MiGs in the Middle East - Volume 1, Middle East@War No 33, Helion
- Κατασκευαστής: Helion & Company
- Κωδικός Προϊόντος: D22742 
- Διαθεσιμότητα: Άμεσα Διαθέσιμο!
- Ημ/νια προσθήκης: 21/06/2022
MIGS IN THE MIDDLE EAST - VOLUME 1: Soviet-Designed Combat Aircraft in Egypt, Iraq, and Syria, 1955-1963
When Egypt and Czechoslovakia signed the so-called ‘Czechoslovak Arms Deal’ in the mid-1950s, thy initiated a unique era of close cooperation between major Arab military powers, the Union of the Soviet Socialist Republics and its allies. Within few years, the air forces of Egypt, followed by those of (in chronological order) Syria and Iraq, were all equipped with dozens and then hundreds of Soviet-made fi ghters designed by the Mikoyan i Gurevich Design Bureau – the same swept-wing jets that had taken the Western powers by surprise during the Korean War.
While the first generation of MiG jet fighters – the MiG-15 – saw only a relatively brief service in Egypt, its more efficient and uprated successor, the MiG-17F, entered service in bigger numbers, and then formed the backbone of all three air forces. In similar fashion, Egypt, followed by Syria and Iraq, purchased large numbers of Ilyushin Il-28 light bombers, while the MIG-17PF became their first radar-equipped combat aircraft, and the MiG-19 became their first supersonic fighter. Unsurprisingly, MiG-15s, MiG-17s and MiG-19s thus served with many different units and wore a wide range of very different, and often very colourful unit insignia and other markings. These aircraft saw extensive combat service in the wars with Israel, internal coups and many crises, often flown by pilots who would go on to play crucial roles in the future of their nations.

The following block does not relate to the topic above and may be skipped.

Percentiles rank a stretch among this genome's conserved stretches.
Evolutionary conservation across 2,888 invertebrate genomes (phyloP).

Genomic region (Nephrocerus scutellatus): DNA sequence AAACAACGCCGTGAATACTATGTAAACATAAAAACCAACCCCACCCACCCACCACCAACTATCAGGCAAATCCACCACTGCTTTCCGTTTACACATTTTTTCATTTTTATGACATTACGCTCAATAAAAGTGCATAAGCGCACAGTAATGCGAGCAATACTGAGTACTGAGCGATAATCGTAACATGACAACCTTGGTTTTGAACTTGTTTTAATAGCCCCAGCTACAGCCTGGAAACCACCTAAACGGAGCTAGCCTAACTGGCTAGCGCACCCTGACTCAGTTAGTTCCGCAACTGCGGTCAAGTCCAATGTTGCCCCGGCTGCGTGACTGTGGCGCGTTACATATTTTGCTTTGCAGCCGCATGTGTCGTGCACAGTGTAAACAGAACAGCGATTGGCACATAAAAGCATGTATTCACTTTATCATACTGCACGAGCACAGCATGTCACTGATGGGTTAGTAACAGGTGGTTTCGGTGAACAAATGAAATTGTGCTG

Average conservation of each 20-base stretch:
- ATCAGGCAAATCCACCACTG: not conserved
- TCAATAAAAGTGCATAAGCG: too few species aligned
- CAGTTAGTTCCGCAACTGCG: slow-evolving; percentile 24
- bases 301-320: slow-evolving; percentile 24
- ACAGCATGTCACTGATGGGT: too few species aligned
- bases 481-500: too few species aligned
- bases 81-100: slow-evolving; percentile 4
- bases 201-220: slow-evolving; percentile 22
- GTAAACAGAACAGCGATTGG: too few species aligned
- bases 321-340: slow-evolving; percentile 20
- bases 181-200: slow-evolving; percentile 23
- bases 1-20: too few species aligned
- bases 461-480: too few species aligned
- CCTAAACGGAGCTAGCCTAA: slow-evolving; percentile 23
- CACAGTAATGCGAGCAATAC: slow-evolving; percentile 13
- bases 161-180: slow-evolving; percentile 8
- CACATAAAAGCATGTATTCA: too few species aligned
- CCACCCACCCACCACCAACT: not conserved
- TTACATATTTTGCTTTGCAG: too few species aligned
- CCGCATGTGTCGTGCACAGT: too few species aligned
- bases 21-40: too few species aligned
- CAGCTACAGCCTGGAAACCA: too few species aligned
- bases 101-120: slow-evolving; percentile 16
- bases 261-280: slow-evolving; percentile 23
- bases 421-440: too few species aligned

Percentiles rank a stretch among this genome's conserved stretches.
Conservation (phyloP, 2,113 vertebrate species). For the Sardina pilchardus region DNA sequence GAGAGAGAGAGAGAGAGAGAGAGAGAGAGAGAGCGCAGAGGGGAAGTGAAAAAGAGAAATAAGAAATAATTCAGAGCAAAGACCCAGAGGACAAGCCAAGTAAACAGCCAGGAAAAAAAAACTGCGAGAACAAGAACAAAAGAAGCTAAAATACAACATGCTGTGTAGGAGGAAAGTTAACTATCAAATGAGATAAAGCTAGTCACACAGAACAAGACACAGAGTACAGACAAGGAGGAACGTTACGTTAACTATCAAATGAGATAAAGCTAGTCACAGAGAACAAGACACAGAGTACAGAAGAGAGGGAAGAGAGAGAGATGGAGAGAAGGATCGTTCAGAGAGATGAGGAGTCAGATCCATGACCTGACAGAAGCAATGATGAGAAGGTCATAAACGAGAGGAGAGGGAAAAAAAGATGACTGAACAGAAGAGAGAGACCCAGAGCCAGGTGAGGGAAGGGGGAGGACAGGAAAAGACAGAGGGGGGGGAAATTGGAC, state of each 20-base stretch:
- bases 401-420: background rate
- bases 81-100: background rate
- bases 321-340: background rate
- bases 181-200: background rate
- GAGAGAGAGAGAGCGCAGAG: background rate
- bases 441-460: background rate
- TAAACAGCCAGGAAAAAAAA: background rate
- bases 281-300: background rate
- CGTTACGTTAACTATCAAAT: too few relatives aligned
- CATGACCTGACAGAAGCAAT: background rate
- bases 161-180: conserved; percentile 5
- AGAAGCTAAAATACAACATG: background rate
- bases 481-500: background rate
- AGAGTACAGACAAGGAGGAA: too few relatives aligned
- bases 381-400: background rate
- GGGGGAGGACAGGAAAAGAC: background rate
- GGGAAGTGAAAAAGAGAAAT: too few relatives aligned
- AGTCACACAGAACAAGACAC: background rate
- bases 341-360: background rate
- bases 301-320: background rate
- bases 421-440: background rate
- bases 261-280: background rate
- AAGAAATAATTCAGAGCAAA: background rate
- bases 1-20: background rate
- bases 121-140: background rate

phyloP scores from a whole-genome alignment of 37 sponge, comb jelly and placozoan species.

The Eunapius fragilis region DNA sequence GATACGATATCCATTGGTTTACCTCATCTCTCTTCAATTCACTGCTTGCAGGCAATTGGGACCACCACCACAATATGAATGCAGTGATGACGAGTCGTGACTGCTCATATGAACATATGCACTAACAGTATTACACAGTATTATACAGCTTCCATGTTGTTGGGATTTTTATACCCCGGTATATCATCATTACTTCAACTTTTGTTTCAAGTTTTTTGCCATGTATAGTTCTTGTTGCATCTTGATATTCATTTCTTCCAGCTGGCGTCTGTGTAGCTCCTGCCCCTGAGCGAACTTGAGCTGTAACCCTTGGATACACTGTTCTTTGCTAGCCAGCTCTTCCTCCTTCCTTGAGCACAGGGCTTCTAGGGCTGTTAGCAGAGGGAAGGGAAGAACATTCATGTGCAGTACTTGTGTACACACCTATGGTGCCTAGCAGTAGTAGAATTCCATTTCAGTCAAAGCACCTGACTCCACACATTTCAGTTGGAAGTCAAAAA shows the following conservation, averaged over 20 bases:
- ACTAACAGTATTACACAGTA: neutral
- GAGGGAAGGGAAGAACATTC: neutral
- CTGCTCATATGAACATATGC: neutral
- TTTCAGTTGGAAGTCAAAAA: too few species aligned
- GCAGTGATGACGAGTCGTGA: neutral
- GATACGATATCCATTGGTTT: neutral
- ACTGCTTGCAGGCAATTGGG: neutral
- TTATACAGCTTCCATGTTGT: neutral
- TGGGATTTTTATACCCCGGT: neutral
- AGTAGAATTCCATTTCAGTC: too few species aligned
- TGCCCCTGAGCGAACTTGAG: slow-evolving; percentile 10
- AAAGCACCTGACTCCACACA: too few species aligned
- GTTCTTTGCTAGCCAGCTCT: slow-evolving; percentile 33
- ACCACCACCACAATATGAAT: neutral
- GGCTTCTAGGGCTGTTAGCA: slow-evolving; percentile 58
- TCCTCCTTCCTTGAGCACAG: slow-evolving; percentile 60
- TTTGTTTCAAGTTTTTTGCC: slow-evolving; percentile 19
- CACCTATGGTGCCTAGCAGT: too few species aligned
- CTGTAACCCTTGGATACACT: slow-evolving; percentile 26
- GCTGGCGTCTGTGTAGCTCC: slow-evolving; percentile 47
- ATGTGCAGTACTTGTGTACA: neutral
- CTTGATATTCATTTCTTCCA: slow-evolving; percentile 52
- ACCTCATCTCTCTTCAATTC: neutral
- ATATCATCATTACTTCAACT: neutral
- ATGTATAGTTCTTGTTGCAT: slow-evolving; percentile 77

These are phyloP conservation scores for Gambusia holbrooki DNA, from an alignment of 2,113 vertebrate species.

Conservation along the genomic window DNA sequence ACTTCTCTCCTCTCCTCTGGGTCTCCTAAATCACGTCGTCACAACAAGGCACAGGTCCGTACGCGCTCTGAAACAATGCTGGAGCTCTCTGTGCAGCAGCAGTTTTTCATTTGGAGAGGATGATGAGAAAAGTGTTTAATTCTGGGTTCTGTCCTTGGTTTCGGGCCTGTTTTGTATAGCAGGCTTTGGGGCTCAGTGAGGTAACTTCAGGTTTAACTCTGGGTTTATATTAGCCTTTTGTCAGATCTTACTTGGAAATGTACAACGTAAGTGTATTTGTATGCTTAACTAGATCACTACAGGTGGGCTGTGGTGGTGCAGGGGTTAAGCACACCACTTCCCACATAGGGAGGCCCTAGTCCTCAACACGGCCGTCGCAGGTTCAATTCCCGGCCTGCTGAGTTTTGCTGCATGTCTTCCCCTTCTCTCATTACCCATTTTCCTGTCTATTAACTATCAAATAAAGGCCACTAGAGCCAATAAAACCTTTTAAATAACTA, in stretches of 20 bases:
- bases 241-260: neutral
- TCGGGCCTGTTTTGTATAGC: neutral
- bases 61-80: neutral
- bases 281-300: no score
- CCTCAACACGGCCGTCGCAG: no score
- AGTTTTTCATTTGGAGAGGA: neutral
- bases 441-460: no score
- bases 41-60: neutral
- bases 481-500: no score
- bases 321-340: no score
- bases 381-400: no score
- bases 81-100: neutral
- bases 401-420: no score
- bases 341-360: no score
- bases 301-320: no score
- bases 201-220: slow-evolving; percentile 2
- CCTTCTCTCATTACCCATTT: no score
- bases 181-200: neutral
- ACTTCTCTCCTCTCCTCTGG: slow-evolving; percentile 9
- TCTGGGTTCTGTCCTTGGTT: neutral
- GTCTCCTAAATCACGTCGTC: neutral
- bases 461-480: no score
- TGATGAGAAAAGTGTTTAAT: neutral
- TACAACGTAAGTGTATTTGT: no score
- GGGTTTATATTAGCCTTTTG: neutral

Based on original documentation and extensive interviews with veterans, and richly illustrated, MiGs in the Middle East, Volume 1 is a unique source of reference on the operational history of Il-28, MiG-15, MiG-17, and MiG-19 jet aircraft in Egypt, Iraq, and Syria from 1955 until 1963.
"This book is very well researched and in some ways duplicates some of what you might have read in previous books covering the individual air forces. However, it approaches things from a different perspective and that is how these three countries dealt with not only the operation of Soviet equipment, but how they were trained to use it. One thing the Soviets did not get from arms sales was a foothold into the political lives of the populace as they had hoped. None of these countries wanted to turn out like much of eastern Europe of the time, so the road was sometimes rocky. It all makes for another fascinating historical study by the folks at Helion. Lots of great photos and maps along with some insight that you simply don't get from other books on the subject. A book that I very much enjoyed reading and I know you will as well. Highly recommended." ModellingMadness.com
"You'll find plenty of material for air-to-air scenarios, including those unconnected with the 1956 war." The Historical Miniatures Gaming Society